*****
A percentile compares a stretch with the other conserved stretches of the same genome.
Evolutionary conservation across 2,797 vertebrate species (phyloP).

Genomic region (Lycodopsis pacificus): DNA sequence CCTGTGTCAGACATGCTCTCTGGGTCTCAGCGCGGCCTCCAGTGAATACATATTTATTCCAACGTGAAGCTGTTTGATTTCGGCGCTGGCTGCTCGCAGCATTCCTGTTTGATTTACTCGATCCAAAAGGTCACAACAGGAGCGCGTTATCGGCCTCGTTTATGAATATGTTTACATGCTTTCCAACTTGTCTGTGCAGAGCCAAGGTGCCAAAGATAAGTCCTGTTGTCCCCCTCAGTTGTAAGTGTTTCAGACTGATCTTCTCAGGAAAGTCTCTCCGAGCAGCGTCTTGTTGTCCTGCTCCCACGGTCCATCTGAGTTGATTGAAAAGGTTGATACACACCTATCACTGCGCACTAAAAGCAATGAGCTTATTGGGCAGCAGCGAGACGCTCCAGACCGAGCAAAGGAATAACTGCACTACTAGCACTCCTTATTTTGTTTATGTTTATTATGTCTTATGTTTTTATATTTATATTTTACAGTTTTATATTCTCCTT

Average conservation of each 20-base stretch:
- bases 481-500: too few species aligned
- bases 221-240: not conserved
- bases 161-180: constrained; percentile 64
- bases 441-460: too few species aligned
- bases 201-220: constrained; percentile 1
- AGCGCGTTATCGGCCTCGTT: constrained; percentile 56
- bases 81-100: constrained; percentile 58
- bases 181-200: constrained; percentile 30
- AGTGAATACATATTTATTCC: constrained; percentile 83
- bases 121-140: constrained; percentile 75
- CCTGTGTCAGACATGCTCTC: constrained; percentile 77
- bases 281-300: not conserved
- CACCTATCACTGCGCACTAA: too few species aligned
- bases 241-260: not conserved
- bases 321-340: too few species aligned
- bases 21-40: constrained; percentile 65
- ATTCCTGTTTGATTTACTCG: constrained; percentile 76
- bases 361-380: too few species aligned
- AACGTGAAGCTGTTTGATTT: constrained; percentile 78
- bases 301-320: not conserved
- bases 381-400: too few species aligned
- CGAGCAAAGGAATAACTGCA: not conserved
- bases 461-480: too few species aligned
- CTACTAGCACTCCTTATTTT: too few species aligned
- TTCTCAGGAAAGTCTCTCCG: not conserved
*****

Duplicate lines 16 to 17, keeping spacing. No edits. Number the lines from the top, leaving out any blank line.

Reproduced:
- bases 281-300: not conserved
- CACCTATCACTGCGCACTAA: too few species aligned